British artists 'hold their own' at new Picasso exhibition
Pablo Picasso was undoubtedly one of the greatest artists of the 20th century - and many would argue one of the greatest of all time.
But according to the curator of a new exhibition at the Tate Britain that aims to explore Picasso's influence on British art, many home grown artists' work can stand up well to those of the Spanish master.
Speaking to the London Evening Standard, Chris Stephens, curator of the Tate's Picasso and Modern British Art exhibition, commented: "The surprising thing is that the British artists do hold their own. We can see clearly in this exhibition that they are taking something from Picasso but they're not just doing Picassos."
With some of Picasso's most prominent works on display alongside pieces from British artists such as Henry Moore, Francis Bacon, Ben Nicholson, David Hockney,Duncan Grant, Wyndham Lewis and Graham Sutherland, the exhibition is sure to be a major draw for those staying luxury hotel rooms in London when it opens to the general public tomorrow (February 15th).
Many of the paintings are hung in pairs, one by Picasso and one by the British artist, to illustrate the extent of the influence of the former on the latter.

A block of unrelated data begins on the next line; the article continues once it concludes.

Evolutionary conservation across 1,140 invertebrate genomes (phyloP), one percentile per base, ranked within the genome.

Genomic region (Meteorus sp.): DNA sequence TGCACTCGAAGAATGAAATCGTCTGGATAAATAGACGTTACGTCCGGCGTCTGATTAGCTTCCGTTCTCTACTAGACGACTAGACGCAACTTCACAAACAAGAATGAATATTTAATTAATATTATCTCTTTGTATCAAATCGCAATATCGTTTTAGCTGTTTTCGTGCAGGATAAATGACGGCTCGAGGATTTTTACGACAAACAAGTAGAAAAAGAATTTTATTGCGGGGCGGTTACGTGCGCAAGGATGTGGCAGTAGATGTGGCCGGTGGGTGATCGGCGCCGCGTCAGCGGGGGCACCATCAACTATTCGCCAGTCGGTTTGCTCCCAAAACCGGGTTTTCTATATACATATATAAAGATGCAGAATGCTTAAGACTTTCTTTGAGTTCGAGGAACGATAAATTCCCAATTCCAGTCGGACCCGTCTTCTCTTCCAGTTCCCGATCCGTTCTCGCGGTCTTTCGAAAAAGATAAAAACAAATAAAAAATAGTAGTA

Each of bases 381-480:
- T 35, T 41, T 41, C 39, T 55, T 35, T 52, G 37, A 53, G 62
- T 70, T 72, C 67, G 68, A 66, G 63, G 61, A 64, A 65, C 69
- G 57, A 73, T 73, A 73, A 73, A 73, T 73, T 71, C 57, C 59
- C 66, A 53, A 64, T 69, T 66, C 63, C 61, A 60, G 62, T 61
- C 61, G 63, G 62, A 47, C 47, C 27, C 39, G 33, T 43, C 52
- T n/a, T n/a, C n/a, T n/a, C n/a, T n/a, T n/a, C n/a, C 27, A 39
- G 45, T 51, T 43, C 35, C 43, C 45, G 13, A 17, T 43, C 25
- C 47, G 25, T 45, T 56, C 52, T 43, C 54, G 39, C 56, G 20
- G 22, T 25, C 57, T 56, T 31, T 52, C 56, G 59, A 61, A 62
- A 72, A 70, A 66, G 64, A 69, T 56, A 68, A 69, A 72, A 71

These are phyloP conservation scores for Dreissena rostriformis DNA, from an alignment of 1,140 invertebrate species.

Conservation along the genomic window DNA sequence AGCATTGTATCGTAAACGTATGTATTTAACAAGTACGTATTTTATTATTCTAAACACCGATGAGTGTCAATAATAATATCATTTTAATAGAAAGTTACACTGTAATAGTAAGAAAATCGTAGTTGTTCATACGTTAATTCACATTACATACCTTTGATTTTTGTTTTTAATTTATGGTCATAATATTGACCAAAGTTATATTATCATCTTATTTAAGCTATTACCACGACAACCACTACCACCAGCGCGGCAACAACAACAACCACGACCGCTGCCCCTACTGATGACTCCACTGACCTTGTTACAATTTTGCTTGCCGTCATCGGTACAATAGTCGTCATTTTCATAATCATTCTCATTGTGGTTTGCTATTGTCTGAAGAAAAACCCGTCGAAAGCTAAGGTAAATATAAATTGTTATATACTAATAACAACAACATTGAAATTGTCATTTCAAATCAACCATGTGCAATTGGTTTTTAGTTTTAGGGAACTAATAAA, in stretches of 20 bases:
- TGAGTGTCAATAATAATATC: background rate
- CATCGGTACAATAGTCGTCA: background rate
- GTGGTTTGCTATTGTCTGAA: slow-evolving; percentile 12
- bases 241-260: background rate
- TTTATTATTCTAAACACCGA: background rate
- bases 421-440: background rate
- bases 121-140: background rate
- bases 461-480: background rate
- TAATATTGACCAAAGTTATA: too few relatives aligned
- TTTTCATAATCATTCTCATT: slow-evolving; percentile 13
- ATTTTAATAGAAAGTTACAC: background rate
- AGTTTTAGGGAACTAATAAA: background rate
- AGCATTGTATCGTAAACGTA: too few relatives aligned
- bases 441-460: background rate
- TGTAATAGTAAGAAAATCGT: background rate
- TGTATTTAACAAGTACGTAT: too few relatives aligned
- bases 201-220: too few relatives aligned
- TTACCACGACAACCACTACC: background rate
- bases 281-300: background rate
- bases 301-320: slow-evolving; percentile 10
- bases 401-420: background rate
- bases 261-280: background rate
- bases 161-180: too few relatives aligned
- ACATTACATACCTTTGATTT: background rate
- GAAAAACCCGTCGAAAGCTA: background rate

However, Picasso, who lived from 1881-1973, was largely shunned by the British art establishment in his early years.
An exhibition held by the Tate in 1960, which attracted 460,000 visitors, marked a key turnaround in the artist's popularity in the country.
"He was terribly neglected and Tate didn't buy a Picasso until 1930 and even then it was a flower, but neither did the French state," explained Dr Stephens.
"It's a history of taste and the establishment, the way Picasso started off as the minority interest and became a huge figure."
The exhibition runs until July 15th, with tickets costing £14.